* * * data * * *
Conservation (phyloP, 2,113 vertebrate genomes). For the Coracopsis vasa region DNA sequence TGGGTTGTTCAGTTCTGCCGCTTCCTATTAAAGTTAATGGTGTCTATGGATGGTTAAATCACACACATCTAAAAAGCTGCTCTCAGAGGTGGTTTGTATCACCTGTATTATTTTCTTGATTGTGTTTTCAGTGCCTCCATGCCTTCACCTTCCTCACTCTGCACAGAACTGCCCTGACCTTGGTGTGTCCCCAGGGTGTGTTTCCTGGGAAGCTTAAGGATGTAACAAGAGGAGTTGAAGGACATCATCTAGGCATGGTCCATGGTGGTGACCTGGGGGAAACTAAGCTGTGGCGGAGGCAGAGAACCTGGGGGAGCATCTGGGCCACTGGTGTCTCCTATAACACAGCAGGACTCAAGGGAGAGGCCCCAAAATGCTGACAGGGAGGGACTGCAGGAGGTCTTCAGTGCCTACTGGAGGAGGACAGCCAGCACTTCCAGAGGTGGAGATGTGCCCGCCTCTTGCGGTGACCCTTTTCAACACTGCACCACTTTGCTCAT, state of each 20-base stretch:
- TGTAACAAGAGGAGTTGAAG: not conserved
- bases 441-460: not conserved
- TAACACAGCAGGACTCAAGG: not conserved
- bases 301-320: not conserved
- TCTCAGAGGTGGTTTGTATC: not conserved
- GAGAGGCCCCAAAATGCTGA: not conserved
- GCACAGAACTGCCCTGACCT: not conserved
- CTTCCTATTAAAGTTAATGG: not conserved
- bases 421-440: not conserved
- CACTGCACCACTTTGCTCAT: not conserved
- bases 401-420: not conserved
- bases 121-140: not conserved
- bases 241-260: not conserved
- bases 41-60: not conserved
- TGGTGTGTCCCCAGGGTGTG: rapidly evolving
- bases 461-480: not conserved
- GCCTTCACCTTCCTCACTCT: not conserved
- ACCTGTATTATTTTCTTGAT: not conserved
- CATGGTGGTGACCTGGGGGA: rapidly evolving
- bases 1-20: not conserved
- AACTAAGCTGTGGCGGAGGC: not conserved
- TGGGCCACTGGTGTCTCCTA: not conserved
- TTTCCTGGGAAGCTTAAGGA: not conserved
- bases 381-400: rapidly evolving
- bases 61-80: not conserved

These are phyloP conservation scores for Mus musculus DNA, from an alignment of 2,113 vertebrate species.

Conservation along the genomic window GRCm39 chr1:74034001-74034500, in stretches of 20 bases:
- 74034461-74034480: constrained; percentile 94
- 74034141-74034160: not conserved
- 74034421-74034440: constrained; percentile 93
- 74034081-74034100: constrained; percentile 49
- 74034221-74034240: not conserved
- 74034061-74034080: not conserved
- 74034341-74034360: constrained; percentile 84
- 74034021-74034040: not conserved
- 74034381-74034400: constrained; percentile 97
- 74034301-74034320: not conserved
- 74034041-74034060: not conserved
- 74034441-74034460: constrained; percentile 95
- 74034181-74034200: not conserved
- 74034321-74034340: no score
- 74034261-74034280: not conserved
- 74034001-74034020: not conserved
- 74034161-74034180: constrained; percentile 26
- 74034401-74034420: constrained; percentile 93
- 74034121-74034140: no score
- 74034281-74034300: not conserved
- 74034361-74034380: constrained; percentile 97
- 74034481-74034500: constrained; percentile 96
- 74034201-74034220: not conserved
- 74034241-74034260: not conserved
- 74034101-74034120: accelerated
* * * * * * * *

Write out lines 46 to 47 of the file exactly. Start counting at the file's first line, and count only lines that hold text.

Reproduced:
- 74034401-74034420: constrained; percentile 93
- 74034121-74034140: no score